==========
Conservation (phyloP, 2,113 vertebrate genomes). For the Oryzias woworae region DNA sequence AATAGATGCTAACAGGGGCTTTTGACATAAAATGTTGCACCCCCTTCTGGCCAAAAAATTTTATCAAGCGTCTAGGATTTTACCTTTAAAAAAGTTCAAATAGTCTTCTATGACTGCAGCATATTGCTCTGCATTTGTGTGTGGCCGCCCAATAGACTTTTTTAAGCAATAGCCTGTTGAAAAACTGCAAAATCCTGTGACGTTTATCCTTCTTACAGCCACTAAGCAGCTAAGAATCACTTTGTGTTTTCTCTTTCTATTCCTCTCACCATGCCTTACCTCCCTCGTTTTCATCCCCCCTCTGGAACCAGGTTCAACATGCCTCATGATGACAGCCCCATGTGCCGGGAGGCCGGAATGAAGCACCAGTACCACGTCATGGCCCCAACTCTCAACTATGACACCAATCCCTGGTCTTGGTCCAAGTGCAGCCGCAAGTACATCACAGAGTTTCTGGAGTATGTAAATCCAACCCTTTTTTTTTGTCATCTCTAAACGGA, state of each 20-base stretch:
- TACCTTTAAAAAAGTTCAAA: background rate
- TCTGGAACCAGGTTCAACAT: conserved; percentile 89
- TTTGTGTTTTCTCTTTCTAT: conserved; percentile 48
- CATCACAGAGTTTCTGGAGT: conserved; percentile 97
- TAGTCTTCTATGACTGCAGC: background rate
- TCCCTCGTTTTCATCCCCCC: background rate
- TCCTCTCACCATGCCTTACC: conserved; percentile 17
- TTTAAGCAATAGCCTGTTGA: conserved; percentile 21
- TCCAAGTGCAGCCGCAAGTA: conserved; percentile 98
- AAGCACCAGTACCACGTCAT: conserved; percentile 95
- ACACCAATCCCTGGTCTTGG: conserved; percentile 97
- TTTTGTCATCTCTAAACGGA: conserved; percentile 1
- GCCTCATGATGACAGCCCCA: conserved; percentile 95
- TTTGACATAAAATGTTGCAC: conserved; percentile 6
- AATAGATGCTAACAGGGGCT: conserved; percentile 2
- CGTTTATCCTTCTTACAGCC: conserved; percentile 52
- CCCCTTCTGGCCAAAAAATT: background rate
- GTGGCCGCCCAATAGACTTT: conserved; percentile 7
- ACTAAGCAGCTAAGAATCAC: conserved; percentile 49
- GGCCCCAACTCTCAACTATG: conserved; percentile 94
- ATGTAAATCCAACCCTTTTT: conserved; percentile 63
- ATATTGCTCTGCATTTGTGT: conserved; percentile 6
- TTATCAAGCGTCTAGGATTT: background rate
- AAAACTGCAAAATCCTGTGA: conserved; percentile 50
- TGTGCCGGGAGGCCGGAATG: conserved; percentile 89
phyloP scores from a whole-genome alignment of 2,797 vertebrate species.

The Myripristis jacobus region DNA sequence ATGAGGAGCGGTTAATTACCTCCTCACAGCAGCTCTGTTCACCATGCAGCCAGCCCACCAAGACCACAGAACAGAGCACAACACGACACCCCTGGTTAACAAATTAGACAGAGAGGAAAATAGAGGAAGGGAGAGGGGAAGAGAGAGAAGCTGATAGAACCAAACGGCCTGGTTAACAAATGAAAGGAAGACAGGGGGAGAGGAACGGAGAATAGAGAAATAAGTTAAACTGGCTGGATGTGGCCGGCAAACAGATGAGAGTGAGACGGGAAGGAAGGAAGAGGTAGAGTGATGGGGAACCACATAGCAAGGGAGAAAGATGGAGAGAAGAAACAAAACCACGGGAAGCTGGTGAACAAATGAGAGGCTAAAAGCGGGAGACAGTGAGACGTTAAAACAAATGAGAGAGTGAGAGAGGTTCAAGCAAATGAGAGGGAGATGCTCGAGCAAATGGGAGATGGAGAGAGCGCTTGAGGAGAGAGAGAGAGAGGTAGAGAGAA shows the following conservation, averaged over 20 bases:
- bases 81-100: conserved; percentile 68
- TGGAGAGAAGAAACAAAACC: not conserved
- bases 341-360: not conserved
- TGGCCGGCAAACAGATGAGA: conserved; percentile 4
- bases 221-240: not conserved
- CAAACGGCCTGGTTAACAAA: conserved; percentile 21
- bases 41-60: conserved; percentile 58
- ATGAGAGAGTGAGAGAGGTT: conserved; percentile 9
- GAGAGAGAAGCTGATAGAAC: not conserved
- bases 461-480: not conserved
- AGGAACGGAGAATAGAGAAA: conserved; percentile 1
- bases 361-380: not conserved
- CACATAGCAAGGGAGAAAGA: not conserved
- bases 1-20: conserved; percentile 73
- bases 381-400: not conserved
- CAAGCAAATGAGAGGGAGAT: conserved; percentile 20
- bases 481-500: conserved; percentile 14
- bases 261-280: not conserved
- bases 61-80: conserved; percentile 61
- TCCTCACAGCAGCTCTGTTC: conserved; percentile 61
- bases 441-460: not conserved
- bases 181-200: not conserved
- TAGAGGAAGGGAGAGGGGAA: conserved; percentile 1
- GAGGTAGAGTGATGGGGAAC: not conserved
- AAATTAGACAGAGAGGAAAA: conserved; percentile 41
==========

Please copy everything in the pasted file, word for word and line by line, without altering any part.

Conservation (phyloP, 2,113 vertebrate genomes). For the Oryzias woworae region DNA sequence AATAGATGCTAACAGGGGCTTTTGACATAAAATGTTGCACCCCCTTCTGGCCAAAAAATTTTATCAAGCGTCTAGGATTTTACCTTTAAAAAAGTTCAAATAGTCTTCTATGACTGCAGCATATTGCTCTGCATTTGTGTGTGGCCGCCCAATAGACTTTTTTAAGCAATAGCCTGTTGAAAAACTGCAAAATCCTGTGACGTTTATCCTTCTTACAGCCACTAAGCAGCTAAGAATCACTTTGTGTTTTCTCTTTCTATTCCTCTCACCATGCCTTACCTCCCTCGTTTTCATCCCCCCTCTGGAACCAGGTTCAACATGCCTCATGATGACAGCCCCATGTGCCGGGAGGCCGGAATGAAGCACCAGTACCACGTCATGGCCCCAACTCTCAACTATGACACCAATCCCTGGTCTTGGTCCAAGTGCAGCCGCAAGTACATCACAGAGTTTCTGGAGTATGTAAATCCAACCCTTTTTTTTTGTCATCTCTAAACGGA, state of each 20-base stretch:
- TACCTTTAAAAAAGTTCAAA: background rate
- TCTGGAACCAGGTTCAACAT: conserved; percentile 89
- TTTGTGTTTTCTCTTTCTAT: conserved; percentile 48
- CATCACAGAGTTTCTGGAGT: conserved; percentile 97
- TAGTCTTCTATGACTGCAGC: background rate
- TCCCTCGTTTTCATCCCCCC: background rate
- TCCTCTCACCATGCCTTACC: conserved; percentile 17
- TTTAAGCAATAGCCTGTTGA: conserved; percentile 21
- TCCAAGTGCAGCCGCAAGTA: conserved; percentile 98
- AAGCACCAGTACCACGTCAT: conserved; percentile 95
- ACACCAATCCCTGGTCTTGG: conserved; percentile 97
- TTTTGTCATCTCTAAACGGA: conserved; percentile 1
- GCCTCATGATGACAGCCCCA: conserved; percentile 95
- TTTGACATAAAATGTTGCAC: conserved; percentile 6
- AATAGATGCTAACAGGGGCT: conserved; percentile 2
- CGTTTATCCTTCTTACAGCC: conserved; percentile 52
- CCCCTTCTGGCCAAAAAATT: background rate
- GTGGCCGCCCAATAGACTTT: conserved; percentile 7
- ACTAAGCAGCTAAGAATCAC: conserved; percentile 49
- GGCCCCAACTCTCAACTATG: conserved; percentile 94
- ATGTAAATCCAACCCTTTTT: conserved; percentile 63
- ATATTGCTCTGCATTTGTGT: conserved; percentile 6
- TTATCAAGCGTCTAGGATTT: background rate
- AAAACTGCAAAATCCTGTGA: conserved; percentile 50
- TGTGCCGGGAGGCCGGAATG: conserved; percentile 89
phyloP scores from a whole-genome alignment of 2,797 vertebrate species.

The Myripristis jacobus region DNA sequence ATGAGGAGCGGTTAATTACCTCCTCACAGCAGCTCTGTTCACCATGCAGCCAGCCCACCAAGACCACAGAACAGAGCACAACACGACACCCCTGGTTAACAAATTAGACAGAGAGGAAAATAGAGGAAGGGAGAGGGGAAGAGAGAGAAGCTGATAGAACCAAACGGCCTGGTTAACAAATGAAAGGAAGACAGGGGGAGAGGAACGGAGAATAGAGAAATAAGTTAAACTGGCTGGATGTGGCCGGCAAACAGATGAGAGTGAGACGGGAAGGAAGGAAGAGGTAGAGTGATGGGGAACCACATAGCAAGGGAGAAAGATGGAGAGAAGAAACAAAACCACGGGAAGCTGGTGAACAAATGAGAGGCTAAAAGCGGGAGACAGTGAGACGTTAAAACAAATGAGAGAGTGAGAGAGGTTCAAGCAAATGAGAGGGAGATGCTCGAGCAAATGGGAGATGGAGAGAGCGCTTGAGGAGAGAGAGAGAGAGGTAGAGAGAA shows the following conservation, averaged over 20 bases:
- bases 81-100: conserved; percentile 68
- TGGAGAGAAGAAACAAAACC: not conserved
- bases 341-360: not conserved
- TGGCCGGCAAACAGATGAGA: conserved; percentile 4
- bases 221-240: not conserved
- CAAACGGCCTGGTTAACAAA: conserved; percentile 21
- bases 41-60: conserved; percentile 58
- ATGAGAGAGTGAGAGAGGTT: conserved; percentile 9
- GAGAGAGAAGCTGATAGAAC: not conserved
- bases 461-480: not conserved
- AGGAACGGAGAATAGAGAAA: conserved; percentile 1
- bases 361-380: not conserved
- CACATAGCAAGGGAGAAAGA: not conserved
- bases 1-20: conserved; percentile 73
- bases 381-400: not conserved
- CAAGCAAATGAGAGGGAGAT: conserved; percentile 20
- bases 481-500: conserved; percentile 14
- bases 261-280: not conserved
- bases 61-80: conserved; percentile 61
- TCCTCACAGCAGCTCTGTTC: conserved; percentile 61
- bases 441-460: not conserved
- bases 181-200: not conserved
- TAGAGGAAGGGAGAGGGGAA: conserved; percentile 1
- GAGGTAGAGTGATGGGGAAC: not conserved
- AAATTAGACAGAGAGGAAAA: conserved; percentile 41